Why Does Paul Say He’s Just Giving His Own Opinion in 1 Corinthians 7:25?

I’ve seen a lot of folks get hung up on Paul’s choice of words in 1 Corinthians 7:25. In the context of giving instructions regarding marriage and singleness, he says, “Now concerning virgins, I have no command of the Lord, but I give my opinion as one who by the Lord’s mercy is trustworthy” (NRSV).

People like to extrapolate from this remark that we can consider most (or all) of Paul’s epistles as just one guy’s advice and not really an inspired revelation from God. But here are three reasons why that’s wrong:

Not Just Any Opinion, but Apostolic Opinion

In verse 10 of the same chapter Paul references Jesus’ teaching on marriage and divorce (Matt 19:1-12; Mark 10:2-12; Luke 16:18). So when he gets to verse 25 and says “I have no command of the Lord,” he’s making clear that he doesn’t have an explicit statement from Jesus’s earthly ministry to quote on the matter.

That doesn’t mean that Paul’s instructions aren’t authoritative for the church, however, since his writings are apostolic messages given under the inspiration of the Holy Spirit. We can look at 2 Peter 3:15-16 for early testimony to Paul’s letters being considered Scripture, while acknowledging that they were written “according to the wisdom given” to Paul and containing some things “hard to understand.”

We can also look just a bit further in 1 Corinthians 7 where, in verse 40, Paul points out that he has the Spirit of God — enforcing the spiritual authority of his words. We aren’t dealing with just anyone’s opinion here, but rather the opinion of one who was uniquely set apart as an apostle over Christ’s church.

Paul’s Rhetoric of Modesty

Another vital point to keep in mind is that Paul is intentionally more modest than he needs to be throughout his Corinthian epistles. This is because he’s trying not to flex his power on a church already struggling with pride and a tendency to idolize status.

We see this issue come up in the first couple of chapters in 1 Corinthians, where Paul talks about how the believers in Corinth are becoming divided over which leaders they like best and over who seems to have the flashiest spiritual gifts. We see it even more in 2 Corinthians, where Paul is having to defend his apostleship against arrogant and boastful false teachers.

The last thing Paul wants is to model arrogance to folks tempted to be arrogant. So the apostle intentionally layers an extra air of modesty in these letters so that he doesn’t play into the Corinthians’ power game. He wants to acknowledge their ability to hear from the Lord for themselves, but nonetheless knows that they were in desperate need of correction on a great many issues.

As a good leader, Paul corrects them with gentleness and respect when he can — though he certainly wasn’t afraid to get stern when the situation escalated (see 2 Cor 11:16-21; 13:1-10)!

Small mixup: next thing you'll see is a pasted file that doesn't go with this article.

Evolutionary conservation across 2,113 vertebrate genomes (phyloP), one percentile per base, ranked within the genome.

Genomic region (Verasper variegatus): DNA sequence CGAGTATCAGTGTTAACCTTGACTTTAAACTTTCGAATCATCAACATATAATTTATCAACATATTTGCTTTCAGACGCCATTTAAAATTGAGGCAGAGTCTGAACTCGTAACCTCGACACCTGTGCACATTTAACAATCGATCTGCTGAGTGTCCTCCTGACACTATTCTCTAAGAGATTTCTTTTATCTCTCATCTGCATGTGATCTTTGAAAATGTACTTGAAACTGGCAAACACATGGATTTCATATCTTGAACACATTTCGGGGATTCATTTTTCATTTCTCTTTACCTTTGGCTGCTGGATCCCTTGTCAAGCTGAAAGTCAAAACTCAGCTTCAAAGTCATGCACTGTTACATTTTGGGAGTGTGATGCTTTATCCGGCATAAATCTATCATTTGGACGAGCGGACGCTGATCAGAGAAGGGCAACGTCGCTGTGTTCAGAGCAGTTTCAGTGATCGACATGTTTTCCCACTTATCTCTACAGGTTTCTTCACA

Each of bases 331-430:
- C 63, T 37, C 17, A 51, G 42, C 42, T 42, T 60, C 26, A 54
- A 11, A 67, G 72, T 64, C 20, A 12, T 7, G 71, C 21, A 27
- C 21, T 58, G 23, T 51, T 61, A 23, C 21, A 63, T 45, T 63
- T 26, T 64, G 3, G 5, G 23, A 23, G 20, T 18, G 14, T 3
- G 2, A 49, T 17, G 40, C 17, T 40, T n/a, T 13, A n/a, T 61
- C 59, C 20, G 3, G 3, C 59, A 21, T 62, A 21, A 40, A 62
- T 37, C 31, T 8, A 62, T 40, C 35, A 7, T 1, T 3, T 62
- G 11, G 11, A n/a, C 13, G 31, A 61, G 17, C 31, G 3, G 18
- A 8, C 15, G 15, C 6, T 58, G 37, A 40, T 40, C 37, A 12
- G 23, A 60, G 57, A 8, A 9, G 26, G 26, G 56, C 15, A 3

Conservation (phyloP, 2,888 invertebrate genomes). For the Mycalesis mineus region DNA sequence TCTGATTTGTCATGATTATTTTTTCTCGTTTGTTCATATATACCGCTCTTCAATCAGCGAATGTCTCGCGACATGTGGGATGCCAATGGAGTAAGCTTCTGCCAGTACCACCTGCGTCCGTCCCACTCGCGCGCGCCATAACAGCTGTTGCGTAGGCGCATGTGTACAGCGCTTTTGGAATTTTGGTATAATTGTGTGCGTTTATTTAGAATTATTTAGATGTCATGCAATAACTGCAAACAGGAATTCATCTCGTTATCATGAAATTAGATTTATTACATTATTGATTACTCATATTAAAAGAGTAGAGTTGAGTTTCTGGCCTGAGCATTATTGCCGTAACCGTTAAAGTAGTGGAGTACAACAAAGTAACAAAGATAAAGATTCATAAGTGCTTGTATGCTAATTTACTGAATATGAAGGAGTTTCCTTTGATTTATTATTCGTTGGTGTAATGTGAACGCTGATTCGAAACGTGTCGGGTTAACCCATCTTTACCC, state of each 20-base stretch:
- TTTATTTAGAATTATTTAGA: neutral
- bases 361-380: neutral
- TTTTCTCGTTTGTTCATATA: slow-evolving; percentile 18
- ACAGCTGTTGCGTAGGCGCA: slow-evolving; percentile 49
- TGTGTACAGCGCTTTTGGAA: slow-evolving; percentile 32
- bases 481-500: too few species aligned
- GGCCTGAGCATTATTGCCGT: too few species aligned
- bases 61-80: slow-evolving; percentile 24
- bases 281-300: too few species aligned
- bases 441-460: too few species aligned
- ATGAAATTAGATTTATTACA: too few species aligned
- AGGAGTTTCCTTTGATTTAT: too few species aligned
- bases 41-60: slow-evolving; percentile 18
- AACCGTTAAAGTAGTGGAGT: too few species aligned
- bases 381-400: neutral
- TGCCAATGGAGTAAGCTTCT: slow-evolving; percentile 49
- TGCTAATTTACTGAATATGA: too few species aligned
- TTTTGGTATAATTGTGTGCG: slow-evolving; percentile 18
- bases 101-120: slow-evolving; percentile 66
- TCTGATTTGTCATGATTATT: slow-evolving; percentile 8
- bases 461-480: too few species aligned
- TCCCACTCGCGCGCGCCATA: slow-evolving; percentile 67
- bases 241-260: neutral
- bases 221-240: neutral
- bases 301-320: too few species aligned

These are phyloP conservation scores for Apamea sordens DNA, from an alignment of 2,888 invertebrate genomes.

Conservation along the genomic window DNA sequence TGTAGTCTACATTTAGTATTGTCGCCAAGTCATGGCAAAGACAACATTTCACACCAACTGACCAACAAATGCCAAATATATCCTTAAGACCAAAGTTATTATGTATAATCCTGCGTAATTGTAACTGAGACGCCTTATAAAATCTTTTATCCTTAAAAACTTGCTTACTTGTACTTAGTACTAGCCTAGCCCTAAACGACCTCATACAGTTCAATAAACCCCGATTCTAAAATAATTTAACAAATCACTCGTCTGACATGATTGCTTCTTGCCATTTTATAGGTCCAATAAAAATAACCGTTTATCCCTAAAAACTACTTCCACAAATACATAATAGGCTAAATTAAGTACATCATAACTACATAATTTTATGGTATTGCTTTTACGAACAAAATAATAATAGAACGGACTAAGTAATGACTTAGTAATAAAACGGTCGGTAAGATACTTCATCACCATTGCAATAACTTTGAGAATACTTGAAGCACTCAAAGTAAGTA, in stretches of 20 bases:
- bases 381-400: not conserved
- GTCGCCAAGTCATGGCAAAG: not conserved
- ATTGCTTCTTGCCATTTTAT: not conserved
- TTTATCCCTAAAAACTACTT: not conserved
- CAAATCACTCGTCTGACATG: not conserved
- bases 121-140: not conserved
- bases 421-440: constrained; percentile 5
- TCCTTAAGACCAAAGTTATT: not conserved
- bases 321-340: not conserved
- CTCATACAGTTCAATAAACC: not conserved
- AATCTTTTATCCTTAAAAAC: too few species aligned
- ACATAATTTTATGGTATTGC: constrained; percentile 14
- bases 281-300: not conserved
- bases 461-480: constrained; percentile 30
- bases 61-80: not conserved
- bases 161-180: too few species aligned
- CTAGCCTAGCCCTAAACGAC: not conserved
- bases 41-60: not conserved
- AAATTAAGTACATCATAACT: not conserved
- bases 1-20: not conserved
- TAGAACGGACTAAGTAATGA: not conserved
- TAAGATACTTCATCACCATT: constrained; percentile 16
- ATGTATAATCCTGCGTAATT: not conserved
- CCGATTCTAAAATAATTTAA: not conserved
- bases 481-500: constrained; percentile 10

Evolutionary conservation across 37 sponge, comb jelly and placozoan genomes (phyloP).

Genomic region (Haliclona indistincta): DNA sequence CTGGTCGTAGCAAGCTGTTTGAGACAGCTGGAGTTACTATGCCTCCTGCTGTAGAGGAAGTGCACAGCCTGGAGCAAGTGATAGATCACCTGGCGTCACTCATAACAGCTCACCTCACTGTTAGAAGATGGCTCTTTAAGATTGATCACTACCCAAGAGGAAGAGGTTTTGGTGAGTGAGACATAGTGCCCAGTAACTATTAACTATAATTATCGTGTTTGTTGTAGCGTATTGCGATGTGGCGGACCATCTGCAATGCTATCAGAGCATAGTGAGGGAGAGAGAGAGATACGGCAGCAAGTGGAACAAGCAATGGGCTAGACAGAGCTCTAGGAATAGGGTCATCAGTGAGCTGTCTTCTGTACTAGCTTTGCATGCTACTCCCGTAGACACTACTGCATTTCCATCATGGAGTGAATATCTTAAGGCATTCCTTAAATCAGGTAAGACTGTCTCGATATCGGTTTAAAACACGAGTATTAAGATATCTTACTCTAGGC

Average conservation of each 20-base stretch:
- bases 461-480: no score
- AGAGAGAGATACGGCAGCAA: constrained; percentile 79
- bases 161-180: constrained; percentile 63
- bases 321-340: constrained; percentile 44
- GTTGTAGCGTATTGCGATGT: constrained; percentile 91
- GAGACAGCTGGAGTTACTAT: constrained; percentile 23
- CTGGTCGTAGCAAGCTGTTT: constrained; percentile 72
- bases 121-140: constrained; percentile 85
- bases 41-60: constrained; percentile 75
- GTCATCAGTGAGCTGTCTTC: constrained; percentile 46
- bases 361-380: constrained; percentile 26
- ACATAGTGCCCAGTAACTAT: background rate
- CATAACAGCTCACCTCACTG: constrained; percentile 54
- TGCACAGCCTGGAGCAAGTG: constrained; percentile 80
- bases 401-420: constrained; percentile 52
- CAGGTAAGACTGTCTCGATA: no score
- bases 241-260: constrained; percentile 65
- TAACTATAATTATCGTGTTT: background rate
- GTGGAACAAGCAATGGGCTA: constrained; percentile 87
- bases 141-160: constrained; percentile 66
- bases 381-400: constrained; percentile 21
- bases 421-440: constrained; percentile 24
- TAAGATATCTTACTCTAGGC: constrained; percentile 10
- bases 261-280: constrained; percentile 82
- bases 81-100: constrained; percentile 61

A Nuanced Topic

Another reason, though, for Paul’s modesty in chapter 7 is that he knows he is addressing a sensitive topic where matters of personal conviction and circumstances are involved.

Whether a person can or should marry is an intensely personal matter, and particularly in first-century Corinth there seemed to have been some cultural pressure affecting Paul’s advice that people remain single if possible (see 1 Cor 7:26 — the meaning of “the present crisis” or “the impending crisis” is hotly debated and I won’t delve into that here, but I think it’s best to view it as a localized situation causing difficulty in Corinth).

There was already a strong bent in Corinth toward celibacy and asceticism, and to a degree Paul was inclined to support that. But he also wanted to take pains to stress the importance of marriage and the dangers of neglecting marital intimacy for those who were married, while making clear that celibacy was good if one was called to it. All of these factors lead Paul to carefully nuance the discussion here with a great deal of rhetorical humility.

The Spirit and the Spokesman

Keep in mind that elsewhere in his writings Paul speaks without reservation as an authority on behalf of the risen Jesus. A good example is Galatians 1, where he actually pronounces God’s curse on people who distort the gospel he taught!

So, going back to the first point above, Paul’s humility in 1 Corinthians 7 doesn’t negate the fact that we are dealing with an inspired, apostolic opinion — and, therefore, a biblical opinion. To ignore Paul is to ignore the Spirit’s word to the church.

It’s easy to forget that when God inspired his spokespeople, he didn’t supersede their human reasoning or neglect the cultural rhetoric of their day. Setting aside for now all the technical debates about the nature of divine inspiration, I think most Christians with a high view of Scripture would still agree that God used the very personalities, deliberative capacities, and cultural/rhetorical trends of the Bible’s human authors as part of how he communicated.

Paul may have been modest about his “opinion,” but the church has (rightly) received it as God’s word to us, and its preservation in the canon is witness to this fact.

As a little side-note in parting, it’s worth pointing out what NT scholar Leon Morris draws attention to (with reference to the writing of James Moffatt):

“Moffatt points out that Paul’s careful discrimination between a saying of the Lord and his own injunction tells strongly against those who maintain that the early church was in the habit of producing the sayings it needed and then ascribing them to Christ: ‘It is historically of high importance that he did not feel at liberty to create a saying of Jesus, even when, as here, it would have been highly convenient in order to settle a disputed point of Christian behavior.'” — Leon Morris, 1 Corinthians, TNTC (Grand Rapids: Eerdmans, 1985), 106.

Categories: New Testament

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